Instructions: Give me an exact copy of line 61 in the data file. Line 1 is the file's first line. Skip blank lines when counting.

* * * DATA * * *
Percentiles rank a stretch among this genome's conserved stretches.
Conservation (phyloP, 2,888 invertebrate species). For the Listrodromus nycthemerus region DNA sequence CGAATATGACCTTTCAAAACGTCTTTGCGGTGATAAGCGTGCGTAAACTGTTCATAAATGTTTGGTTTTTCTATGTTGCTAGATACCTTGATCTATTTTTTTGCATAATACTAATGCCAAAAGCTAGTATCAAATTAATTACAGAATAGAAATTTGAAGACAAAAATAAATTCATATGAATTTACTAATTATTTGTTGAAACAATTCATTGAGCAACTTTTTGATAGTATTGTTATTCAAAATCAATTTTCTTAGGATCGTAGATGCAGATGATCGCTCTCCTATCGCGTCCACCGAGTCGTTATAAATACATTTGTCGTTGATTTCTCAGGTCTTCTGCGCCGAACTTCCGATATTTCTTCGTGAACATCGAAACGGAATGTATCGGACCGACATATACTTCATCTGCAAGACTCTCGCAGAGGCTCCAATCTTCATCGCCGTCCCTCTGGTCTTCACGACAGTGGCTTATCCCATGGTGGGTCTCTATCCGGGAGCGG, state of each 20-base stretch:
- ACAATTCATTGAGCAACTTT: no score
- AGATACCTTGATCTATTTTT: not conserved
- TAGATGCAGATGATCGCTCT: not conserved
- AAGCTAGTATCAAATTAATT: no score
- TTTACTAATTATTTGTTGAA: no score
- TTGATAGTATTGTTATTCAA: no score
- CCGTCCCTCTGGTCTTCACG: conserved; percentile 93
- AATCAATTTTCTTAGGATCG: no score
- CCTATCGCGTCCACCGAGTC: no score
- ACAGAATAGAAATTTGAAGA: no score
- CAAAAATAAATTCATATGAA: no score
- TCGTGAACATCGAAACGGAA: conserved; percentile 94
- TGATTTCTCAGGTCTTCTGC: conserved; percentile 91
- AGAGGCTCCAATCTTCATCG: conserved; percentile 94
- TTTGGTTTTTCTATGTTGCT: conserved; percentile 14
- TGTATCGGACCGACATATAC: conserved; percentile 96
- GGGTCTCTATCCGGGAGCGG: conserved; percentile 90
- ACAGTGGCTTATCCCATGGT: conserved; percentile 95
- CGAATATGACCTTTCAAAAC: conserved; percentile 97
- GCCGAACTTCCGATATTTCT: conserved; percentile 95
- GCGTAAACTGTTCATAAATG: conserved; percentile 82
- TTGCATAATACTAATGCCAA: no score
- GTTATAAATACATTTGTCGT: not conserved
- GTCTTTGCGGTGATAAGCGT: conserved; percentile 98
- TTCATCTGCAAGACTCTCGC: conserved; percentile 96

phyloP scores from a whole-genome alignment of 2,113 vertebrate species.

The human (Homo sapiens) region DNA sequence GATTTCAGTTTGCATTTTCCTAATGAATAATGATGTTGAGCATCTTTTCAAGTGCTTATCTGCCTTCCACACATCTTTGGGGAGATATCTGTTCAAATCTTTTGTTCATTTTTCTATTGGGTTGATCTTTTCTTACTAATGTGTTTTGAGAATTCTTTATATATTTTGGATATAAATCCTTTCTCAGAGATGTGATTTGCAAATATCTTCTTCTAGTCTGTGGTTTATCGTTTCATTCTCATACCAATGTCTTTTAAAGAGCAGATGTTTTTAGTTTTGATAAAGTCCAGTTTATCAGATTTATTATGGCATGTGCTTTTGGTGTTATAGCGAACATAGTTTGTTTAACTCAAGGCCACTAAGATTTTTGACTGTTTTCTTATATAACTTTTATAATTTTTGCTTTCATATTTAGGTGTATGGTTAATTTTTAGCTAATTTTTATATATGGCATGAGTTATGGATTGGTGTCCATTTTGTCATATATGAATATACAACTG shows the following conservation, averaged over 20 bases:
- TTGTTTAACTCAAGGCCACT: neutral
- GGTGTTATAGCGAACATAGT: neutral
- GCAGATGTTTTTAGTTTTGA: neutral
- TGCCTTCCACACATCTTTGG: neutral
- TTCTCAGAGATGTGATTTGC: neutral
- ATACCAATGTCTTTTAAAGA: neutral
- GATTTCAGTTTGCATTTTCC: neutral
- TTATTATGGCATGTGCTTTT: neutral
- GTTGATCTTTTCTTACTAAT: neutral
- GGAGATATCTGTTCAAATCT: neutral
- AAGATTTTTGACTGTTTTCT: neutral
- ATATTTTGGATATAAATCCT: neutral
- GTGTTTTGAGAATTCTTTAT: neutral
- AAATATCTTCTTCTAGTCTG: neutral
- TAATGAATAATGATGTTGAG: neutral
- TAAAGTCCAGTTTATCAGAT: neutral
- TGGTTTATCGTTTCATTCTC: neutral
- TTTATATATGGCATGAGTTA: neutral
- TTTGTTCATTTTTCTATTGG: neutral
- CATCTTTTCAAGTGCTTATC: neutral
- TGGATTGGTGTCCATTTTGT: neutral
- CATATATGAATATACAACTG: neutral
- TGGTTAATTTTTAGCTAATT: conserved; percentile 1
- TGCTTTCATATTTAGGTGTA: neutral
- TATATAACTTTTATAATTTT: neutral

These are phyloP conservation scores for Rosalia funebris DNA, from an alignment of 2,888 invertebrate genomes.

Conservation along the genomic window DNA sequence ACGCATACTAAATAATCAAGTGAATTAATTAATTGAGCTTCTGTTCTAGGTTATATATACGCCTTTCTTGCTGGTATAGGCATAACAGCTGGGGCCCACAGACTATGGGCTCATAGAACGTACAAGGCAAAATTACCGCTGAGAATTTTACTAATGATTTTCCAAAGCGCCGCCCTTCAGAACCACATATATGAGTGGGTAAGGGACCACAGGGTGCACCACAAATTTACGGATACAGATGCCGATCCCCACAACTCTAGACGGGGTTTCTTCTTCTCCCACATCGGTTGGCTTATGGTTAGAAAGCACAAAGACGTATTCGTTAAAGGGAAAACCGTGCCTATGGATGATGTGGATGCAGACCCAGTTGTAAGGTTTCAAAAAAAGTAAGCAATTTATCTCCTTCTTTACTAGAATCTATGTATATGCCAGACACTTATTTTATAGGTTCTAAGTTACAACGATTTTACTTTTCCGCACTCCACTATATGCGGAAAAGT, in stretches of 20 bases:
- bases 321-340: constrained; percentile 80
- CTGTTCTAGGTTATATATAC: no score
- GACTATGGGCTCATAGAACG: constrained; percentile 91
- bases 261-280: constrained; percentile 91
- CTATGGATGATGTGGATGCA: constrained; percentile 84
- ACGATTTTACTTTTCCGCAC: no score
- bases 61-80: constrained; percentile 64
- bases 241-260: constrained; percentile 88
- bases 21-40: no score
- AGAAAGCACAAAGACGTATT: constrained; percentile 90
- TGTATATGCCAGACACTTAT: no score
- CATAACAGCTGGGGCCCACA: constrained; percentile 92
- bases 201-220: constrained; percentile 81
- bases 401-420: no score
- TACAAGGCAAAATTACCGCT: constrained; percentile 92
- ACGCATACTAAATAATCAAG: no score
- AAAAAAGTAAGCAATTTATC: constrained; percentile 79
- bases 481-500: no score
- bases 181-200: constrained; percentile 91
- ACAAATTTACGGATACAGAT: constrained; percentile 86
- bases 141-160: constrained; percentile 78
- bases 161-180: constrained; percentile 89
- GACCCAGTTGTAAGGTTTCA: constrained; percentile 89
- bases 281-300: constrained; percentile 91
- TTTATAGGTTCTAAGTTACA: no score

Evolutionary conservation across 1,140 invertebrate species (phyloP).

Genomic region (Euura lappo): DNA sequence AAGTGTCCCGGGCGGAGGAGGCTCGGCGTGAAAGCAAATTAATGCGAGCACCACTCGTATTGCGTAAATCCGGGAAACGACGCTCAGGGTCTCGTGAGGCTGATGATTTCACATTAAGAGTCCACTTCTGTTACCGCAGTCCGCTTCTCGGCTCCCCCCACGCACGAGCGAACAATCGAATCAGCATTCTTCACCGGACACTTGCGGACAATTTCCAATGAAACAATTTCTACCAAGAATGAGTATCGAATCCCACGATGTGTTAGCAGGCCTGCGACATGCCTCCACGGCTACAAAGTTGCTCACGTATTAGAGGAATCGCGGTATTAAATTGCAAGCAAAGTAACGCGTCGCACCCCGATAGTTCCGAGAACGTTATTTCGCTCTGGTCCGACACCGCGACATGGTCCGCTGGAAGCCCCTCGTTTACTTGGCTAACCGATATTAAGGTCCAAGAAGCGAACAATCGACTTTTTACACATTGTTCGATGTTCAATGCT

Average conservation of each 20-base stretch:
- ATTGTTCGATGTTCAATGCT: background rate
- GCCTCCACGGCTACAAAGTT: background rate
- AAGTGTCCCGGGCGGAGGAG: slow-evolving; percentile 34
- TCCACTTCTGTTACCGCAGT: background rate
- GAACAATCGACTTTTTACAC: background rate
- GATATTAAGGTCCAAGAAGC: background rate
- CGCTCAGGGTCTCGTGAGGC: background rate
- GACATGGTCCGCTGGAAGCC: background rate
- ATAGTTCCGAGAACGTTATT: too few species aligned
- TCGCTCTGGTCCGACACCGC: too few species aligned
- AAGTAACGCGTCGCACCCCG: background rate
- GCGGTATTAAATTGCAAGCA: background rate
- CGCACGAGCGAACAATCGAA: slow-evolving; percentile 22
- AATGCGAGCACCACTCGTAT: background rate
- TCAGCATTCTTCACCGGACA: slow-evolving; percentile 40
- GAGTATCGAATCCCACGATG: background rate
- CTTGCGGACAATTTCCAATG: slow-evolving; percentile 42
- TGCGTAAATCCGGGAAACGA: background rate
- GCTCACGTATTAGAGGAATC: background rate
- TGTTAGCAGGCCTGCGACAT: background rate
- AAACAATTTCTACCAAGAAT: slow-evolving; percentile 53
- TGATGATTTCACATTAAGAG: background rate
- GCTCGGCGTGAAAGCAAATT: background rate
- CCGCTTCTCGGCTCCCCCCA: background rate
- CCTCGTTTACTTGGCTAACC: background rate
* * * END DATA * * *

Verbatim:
- CTATGGATGATGTGGATGCA: constrained; percentile 84